Many of us who wear glasses everyday will probably find ourselves relating to these two sentences. “But take the subject all in all, and consider it in all its phases, it cannot be denied that the invention of spectacles was one of the most useful to the human family.” “Many a man and woman to-day in all quarters of the known world owes the pleasure of existence to the use of scientifically more »
On April 30th, in celebration of Preservation Week , the Smithsonian Libraries will host a question and answer session with our book conservator, Katie Wagner. Do you have a question about how to care for your own books or how we care for ours at the Smithsonian? Now is your chance to ask our expert!
The Biodiversity Heritage Library (BHL), headquartered at the Smithsonian Libraries, welcomes Washington University Libraries (St. Louis, Missouri) as a new member. The 14th member of the BHL consortium, Washington University Libraries will help identify and digitize historical science literature from its collections and add these to the BHL’s online holdings, where all materials may be accessed free by the public.
This post was written by Hirshhorn Museum and Sculpture Garden Library volunteer, Elena Grant. The Hirshhorn Museum and Sculpture Garden Library is working on getting the attention of area’s curators to Smithsonian Libraries’ resources on Latin-American art and connecting them with the Hirshhorn Museum team.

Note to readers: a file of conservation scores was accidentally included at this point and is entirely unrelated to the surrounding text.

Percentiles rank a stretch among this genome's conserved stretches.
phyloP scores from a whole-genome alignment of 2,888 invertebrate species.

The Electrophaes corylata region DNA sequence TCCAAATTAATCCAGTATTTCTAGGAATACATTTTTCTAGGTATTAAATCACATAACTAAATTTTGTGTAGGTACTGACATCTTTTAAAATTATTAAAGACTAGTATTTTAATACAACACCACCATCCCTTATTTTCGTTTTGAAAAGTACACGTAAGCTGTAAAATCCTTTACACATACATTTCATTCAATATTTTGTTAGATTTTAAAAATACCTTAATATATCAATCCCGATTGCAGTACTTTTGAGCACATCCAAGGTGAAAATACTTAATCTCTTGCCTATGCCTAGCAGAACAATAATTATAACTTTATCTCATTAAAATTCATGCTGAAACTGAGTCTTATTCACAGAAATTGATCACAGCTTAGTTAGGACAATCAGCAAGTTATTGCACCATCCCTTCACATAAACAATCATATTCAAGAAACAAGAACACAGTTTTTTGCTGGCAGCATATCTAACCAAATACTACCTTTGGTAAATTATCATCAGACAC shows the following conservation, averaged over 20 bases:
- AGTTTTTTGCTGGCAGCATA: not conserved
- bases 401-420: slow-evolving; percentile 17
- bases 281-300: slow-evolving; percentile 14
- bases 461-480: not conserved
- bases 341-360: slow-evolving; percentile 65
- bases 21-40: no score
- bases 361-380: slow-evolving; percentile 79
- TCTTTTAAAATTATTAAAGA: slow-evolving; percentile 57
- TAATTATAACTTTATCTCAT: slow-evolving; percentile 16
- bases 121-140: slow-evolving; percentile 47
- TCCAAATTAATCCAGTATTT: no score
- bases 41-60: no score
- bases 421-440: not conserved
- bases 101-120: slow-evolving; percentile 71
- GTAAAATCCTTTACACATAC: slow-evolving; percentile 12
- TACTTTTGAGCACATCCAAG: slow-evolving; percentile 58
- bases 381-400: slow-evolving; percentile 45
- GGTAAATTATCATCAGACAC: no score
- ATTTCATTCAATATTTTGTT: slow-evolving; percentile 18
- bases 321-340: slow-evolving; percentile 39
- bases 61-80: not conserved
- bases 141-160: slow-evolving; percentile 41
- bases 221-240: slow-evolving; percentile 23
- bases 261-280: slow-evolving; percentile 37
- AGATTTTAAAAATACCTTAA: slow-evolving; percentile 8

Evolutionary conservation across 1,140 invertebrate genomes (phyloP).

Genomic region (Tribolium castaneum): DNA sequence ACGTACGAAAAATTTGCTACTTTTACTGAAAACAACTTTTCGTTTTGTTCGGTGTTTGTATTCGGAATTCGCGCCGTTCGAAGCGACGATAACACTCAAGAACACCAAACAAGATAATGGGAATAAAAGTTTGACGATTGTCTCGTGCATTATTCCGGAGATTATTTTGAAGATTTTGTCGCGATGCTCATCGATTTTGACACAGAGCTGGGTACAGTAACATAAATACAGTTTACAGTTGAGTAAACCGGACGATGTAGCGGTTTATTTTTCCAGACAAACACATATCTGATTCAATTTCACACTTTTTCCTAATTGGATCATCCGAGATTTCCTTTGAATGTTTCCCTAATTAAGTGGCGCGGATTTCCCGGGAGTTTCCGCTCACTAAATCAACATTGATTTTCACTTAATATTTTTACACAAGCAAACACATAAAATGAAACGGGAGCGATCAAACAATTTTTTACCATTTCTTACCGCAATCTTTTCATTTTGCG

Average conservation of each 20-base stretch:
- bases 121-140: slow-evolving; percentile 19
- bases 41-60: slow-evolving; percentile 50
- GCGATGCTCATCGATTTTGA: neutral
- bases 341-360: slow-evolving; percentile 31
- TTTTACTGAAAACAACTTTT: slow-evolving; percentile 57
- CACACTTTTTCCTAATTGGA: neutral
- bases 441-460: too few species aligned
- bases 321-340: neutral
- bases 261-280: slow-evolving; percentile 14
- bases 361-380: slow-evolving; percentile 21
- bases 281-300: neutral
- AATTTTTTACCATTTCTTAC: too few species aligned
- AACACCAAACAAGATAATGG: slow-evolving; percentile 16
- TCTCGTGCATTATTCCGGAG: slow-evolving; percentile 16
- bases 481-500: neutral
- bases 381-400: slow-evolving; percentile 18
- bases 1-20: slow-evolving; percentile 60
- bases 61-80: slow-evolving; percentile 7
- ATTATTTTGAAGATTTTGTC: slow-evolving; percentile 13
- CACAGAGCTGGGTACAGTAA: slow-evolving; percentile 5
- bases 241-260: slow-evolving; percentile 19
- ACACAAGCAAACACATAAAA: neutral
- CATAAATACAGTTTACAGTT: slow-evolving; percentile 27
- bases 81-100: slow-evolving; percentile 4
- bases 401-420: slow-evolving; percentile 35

This Catalogue of the Monumental Bronze Co. is one of the many examples of trade literature that the Cooper-Hewitt National Design Library has in its collection; they are among the most valuable research resources for documenting the tastes and trends of culture, and the products being marketed and sold in a given time period. These are Victorian era zinc sculpture and ornaments for cemetery grave markers and “monuments”. “White bronze” was an more »
The Smithsonian Libraries and Smithsonian Gardens present The Lost Bird Project, an exhibit by artist Todd McGrain, March 27 through March 15, 2015. This project recognizes the tragedy of modern extinction by immortalizing North American birds that have been driven to extinction. It features large-scale bronze sculptures of the Carolina parakeet, the Labrador duck, the great auk, the heath hen and the passenger pigeon.